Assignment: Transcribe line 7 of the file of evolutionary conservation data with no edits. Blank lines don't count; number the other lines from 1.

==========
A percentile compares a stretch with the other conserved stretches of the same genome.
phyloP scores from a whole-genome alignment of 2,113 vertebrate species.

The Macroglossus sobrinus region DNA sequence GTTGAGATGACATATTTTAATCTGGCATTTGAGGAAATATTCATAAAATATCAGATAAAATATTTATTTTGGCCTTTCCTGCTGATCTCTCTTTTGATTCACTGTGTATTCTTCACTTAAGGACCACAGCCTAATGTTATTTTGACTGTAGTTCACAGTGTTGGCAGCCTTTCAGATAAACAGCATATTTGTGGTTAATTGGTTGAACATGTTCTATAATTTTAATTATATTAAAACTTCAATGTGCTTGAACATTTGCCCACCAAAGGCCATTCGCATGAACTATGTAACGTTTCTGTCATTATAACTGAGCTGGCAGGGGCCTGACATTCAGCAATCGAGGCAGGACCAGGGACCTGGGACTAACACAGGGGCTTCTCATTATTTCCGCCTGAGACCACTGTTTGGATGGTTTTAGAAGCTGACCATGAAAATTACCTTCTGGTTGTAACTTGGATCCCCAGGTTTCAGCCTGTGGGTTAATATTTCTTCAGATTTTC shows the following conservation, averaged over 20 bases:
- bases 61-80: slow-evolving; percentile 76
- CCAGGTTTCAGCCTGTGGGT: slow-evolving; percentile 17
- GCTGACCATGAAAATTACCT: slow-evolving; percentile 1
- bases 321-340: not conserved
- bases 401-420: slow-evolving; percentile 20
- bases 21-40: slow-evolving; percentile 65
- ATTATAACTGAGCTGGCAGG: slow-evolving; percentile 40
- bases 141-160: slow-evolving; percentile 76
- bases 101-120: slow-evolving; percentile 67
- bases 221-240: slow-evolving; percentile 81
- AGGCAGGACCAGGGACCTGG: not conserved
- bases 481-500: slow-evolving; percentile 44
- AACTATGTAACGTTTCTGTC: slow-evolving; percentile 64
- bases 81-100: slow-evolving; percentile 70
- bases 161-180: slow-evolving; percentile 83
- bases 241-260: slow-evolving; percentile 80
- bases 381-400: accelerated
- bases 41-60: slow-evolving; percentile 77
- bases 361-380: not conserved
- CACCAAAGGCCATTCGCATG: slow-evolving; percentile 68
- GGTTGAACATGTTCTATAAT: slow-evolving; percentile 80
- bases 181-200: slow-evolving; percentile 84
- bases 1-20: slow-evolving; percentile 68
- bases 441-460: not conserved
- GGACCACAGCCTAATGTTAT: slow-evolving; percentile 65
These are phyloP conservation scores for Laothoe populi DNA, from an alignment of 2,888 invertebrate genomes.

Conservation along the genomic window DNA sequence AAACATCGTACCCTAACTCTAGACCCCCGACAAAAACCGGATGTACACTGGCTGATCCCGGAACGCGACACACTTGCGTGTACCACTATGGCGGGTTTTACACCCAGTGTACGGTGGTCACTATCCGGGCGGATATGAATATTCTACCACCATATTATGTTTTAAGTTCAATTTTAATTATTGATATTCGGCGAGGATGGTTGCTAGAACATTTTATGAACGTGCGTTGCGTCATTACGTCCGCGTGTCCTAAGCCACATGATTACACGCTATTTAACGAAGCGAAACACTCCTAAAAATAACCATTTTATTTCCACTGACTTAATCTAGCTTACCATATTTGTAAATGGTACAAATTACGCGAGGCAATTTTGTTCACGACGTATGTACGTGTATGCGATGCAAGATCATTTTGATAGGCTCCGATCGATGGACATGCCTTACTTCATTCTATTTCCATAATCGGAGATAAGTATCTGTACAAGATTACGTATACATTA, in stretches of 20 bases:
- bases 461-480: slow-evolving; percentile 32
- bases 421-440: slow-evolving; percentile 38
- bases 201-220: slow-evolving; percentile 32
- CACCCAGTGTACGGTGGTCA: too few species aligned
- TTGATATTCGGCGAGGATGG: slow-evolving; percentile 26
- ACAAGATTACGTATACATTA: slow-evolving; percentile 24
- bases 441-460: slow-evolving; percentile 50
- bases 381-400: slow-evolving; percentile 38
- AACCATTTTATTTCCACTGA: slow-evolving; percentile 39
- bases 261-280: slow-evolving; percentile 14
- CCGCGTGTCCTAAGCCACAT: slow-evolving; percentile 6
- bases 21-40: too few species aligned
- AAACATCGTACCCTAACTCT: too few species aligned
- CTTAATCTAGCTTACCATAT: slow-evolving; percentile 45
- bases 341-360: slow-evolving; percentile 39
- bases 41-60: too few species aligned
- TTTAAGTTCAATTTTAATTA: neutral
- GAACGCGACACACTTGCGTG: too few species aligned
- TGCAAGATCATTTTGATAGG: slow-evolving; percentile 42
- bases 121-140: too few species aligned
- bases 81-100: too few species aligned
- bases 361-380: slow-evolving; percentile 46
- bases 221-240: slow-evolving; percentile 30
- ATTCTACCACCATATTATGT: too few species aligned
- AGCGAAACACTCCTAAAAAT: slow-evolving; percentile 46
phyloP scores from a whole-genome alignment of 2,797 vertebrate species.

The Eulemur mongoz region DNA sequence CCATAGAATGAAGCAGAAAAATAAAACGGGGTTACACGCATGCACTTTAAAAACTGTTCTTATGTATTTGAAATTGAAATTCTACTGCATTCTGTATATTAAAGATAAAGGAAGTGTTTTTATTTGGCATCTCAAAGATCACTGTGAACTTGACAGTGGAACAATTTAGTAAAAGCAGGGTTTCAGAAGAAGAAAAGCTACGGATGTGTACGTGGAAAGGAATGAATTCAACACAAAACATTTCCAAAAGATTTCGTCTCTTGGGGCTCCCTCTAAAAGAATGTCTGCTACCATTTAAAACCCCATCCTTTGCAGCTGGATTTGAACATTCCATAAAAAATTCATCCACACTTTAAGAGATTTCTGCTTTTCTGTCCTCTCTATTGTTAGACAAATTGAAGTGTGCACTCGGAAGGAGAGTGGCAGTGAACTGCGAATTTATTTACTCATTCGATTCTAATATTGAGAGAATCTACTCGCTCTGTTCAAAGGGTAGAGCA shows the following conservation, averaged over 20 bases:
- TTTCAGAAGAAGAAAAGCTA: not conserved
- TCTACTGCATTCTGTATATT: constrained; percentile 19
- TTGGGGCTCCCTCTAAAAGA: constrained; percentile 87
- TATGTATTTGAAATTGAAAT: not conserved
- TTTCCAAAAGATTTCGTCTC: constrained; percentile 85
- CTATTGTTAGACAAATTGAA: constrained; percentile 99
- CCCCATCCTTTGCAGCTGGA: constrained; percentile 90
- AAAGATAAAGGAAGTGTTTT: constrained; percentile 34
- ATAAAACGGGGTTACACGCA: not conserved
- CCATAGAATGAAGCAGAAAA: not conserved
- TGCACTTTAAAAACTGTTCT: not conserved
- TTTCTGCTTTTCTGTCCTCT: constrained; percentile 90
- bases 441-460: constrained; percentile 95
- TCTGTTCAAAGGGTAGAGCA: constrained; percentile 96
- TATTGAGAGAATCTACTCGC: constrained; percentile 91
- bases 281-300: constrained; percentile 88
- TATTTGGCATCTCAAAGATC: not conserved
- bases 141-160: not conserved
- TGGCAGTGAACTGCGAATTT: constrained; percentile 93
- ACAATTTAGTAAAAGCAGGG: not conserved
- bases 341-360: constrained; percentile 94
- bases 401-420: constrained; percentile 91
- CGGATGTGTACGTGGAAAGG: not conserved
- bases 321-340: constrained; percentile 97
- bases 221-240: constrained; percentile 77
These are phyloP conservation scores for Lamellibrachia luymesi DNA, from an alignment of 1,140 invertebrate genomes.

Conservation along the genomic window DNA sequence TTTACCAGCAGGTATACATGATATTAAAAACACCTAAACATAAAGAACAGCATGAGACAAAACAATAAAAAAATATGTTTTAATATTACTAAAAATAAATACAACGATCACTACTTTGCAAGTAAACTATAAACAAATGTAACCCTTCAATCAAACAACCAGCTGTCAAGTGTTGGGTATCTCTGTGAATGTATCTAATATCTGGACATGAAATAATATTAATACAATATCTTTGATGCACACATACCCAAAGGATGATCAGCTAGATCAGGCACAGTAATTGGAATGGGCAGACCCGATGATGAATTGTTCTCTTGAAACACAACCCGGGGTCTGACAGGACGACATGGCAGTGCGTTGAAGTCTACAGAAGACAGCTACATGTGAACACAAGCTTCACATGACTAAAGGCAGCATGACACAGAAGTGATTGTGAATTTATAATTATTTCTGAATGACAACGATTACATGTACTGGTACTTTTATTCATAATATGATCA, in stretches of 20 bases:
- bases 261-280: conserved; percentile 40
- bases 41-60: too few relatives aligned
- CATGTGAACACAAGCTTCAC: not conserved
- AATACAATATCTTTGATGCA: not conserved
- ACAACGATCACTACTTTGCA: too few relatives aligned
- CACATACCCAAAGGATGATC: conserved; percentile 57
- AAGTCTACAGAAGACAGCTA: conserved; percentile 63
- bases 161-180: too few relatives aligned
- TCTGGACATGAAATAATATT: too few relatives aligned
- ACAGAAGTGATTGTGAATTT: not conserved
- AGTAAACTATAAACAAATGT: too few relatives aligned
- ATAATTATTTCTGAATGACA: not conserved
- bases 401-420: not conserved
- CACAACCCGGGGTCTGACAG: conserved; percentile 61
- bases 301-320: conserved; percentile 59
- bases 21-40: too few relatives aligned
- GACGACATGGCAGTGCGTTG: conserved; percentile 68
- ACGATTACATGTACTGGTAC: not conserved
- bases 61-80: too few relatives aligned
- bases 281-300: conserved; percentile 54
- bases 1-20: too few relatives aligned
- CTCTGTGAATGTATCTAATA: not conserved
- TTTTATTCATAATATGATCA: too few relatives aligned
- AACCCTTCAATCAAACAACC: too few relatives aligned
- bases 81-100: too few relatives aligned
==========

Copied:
- bases 321-340: not conserved